Floods are the Most Common United States Natural Disaster
Floods, according to the National Flood Insurance Program’s (NFIP) website, Floodsmart.gov, are the number one natural disaster in the United States. It happens in all 50 states and sometimes is even manmade if you’ve had an unfortunate city water line explode on you. This is the major reason why there are some areas where flooding can be an annual or constant occurrence and you have to buy flood insurance. You have to buy that separately because it isn’t included in most homeowner insurance policies.
Here are some other statistics about flooding in the United States:
- The average flood claim amounted to nearly $42000 dollars per year from the years 2008 through 2012.
- Flood insurance claims averaged nearly $4 billion dollars per year from 2003 through 2012.
- The average flood insurance premium per year is about $650 per year.
- Flooding can happen anywhere and about 25 percent of flooding claims happen in areas that are rated low to moderate.
- The National Flood Insurance Program paid out 7.7 billion dollars in flood insurance to all policyholders in 2012.
What Causes Flooding?
There are many different causes to flooding and climate change, according to the White House, could add to the problem as flooding from Hurricane Sandy made some unpredictable stops alongside the upper east coast. This included areas like New Jersey and New York which filed record flood insurance claims.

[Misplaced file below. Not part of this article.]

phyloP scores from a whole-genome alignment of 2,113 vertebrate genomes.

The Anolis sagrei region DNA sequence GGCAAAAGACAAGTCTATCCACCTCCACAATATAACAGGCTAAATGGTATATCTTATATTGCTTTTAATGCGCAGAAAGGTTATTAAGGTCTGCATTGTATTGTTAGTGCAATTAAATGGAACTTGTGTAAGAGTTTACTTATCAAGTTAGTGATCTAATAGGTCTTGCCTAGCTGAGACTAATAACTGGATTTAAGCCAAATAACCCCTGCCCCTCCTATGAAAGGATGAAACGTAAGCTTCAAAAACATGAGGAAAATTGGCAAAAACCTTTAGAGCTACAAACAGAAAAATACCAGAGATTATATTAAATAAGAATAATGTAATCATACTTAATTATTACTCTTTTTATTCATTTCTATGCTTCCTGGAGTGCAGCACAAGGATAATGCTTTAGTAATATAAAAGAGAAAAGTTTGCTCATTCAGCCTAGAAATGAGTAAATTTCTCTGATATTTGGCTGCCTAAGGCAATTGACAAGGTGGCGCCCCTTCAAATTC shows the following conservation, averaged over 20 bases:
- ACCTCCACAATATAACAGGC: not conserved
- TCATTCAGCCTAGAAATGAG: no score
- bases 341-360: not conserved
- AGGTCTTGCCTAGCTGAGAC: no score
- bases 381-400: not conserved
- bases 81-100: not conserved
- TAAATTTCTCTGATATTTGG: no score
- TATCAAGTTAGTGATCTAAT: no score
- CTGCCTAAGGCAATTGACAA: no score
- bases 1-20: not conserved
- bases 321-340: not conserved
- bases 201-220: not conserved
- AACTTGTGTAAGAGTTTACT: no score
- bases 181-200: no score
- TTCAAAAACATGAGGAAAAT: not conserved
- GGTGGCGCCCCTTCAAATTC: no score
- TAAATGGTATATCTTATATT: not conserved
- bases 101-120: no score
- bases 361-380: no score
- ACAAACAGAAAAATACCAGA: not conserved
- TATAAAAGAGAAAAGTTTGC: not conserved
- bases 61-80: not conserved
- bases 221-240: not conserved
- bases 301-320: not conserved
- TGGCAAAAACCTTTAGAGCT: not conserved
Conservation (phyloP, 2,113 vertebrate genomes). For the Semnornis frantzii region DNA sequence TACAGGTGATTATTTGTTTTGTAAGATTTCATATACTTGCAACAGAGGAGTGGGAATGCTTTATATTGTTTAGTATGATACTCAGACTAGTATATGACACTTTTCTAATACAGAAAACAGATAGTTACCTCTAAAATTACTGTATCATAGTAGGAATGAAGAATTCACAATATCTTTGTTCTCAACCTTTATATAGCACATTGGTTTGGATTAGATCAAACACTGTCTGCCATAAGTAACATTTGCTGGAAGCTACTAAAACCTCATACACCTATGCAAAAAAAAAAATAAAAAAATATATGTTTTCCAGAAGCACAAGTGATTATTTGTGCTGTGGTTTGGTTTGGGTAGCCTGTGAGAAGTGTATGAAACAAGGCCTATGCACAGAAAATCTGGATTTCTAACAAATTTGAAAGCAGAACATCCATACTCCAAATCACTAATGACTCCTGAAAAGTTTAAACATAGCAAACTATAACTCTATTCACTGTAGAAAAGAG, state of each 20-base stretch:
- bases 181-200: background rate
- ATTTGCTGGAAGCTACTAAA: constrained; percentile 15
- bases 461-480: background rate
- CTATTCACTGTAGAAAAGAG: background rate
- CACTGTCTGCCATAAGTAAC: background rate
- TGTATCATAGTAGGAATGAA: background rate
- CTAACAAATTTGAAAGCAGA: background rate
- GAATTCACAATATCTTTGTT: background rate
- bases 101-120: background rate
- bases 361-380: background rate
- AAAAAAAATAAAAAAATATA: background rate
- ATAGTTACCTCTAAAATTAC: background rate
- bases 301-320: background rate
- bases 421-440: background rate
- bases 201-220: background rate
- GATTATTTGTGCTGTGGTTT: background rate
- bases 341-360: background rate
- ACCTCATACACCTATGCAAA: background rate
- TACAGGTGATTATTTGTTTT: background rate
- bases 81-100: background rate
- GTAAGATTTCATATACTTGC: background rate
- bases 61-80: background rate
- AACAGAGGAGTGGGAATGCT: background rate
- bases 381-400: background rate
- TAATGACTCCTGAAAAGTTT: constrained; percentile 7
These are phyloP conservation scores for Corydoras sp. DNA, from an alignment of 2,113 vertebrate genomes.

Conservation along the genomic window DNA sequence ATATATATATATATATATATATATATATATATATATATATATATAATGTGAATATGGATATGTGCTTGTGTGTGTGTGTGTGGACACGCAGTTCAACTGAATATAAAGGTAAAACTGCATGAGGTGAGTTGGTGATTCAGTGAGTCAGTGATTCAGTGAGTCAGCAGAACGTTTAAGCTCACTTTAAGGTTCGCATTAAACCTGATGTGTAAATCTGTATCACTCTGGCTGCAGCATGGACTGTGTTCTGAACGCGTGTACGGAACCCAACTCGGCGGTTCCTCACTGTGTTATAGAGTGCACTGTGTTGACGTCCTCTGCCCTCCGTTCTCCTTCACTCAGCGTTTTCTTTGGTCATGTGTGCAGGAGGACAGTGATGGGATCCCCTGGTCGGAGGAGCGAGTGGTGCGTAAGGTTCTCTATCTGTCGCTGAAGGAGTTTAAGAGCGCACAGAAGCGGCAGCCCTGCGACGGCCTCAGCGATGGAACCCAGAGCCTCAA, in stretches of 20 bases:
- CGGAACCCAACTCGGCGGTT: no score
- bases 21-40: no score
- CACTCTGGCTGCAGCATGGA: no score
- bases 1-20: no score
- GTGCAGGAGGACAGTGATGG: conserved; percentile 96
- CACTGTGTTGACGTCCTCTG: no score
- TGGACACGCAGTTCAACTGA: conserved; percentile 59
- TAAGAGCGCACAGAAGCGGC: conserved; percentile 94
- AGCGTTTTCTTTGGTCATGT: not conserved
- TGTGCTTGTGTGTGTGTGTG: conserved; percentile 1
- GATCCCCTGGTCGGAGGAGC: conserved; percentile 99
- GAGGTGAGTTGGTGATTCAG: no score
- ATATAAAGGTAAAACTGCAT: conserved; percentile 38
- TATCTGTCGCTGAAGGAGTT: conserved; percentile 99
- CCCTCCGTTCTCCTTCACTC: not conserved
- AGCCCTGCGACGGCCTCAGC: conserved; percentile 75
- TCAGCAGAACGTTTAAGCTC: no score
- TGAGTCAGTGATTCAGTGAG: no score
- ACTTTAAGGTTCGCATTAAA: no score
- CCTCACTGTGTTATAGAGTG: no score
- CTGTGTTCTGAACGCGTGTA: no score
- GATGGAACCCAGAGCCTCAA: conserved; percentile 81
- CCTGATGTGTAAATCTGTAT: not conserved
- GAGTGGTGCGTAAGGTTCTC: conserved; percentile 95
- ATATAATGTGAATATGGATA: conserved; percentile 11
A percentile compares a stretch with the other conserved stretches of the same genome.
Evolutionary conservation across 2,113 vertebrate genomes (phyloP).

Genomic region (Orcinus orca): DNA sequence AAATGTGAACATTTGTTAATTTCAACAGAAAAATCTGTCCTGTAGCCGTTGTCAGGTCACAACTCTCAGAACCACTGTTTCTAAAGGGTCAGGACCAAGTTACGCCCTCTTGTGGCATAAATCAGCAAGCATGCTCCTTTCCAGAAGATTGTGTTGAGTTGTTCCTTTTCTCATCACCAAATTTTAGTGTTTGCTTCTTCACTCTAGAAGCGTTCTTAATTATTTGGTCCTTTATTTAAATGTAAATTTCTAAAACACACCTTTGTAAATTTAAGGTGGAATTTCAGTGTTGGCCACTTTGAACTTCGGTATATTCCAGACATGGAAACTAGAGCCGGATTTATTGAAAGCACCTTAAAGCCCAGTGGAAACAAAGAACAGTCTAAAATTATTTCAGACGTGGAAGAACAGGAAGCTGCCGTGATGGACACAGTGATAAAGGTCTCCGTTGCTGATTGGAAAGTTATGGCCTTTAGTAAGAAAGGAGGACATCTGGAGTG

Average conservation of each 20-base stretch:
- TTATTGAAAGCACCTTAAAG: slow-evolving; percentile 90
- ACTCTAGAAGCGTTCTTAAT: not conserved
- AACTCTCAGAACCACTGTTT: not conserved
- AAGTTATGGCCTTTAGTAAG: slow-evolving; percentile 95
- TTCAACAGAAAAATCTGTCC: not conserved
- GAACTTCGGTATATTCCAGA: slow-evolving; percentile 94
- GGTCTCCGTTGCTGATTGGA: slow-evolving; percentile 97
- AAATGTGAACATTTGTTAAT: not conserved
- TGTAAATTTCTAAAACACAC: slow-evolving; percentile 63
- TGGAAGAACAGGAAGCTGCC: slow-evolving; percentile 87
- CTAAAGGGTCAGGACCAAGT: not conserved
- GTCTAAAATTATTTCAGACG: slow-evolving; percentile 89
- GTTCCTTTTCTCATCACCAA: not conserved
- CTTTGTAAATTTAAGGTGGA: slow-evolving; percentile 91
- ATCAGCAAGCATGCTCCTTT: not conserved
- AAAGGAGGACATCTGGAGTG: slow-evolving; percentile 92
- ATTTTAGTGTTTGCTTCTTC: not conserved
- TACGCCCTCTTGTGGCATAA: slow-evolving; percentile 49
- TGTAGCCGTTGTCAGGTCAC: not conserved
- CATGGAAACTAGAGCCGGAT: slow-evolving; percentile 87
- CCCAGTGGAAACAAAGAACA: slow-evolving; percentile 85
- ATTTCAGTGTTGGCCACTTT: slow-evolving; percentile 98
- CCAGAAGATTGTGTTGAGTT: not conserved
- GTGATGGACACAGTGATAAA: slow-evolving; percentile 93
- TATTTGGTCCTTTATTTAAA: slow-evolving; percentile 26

Here are the main causes of current flooding in the United States according to NFIP’s Floodsmart page:
- Flash Floods
- Flood After Fire
- Heavy Rains
- Ice Jams
- La Nina
- New Development
- Spring Thaw
- Tropical Storms and Hurricanes
- Winter Rainy Season
Where can I find more information on flooding?
Because the government has various agencies, you sometimes find sites that kind of overlap in content and yet can be very useful to you the consumer. FEMA has kind of old fashioned website here, and it looks like it was designed in the late 90s.
FEMA designed a younger and hipper website called Ready.gov which tells you not only more about Flood disasters but how to prepare for flood disasters and escape their wrath. You can find that site here: http://www.ready.gov/
This is page produced by the National Association of Insurance Commissioners and The Center for Insurance Policy and Research if you’re interested in the whys and wherefores of not only flooding but flood insurance: http://www.naic.org/cipr_topics/topic_nfip.htm
This is the official page of the National Flood Insurance Program where they have a contact page and numbers you can call: https://www.nfipservices.com/
Yet another site offered by this called Floodsmart, which is billed as the official site of the NFIP, even though they have another site. This new site seems to be slicker, looks more modern and even has widgets that allow you to figure out your flood risk profile. You can find that site here: https://www.floodsmart.gov/floodsmart/
You can find pages concerning flood risks here: https://www.floodsmart.gov/floodsmart/pages/flooding_flood_risks/dams.jsp
More Information on Floods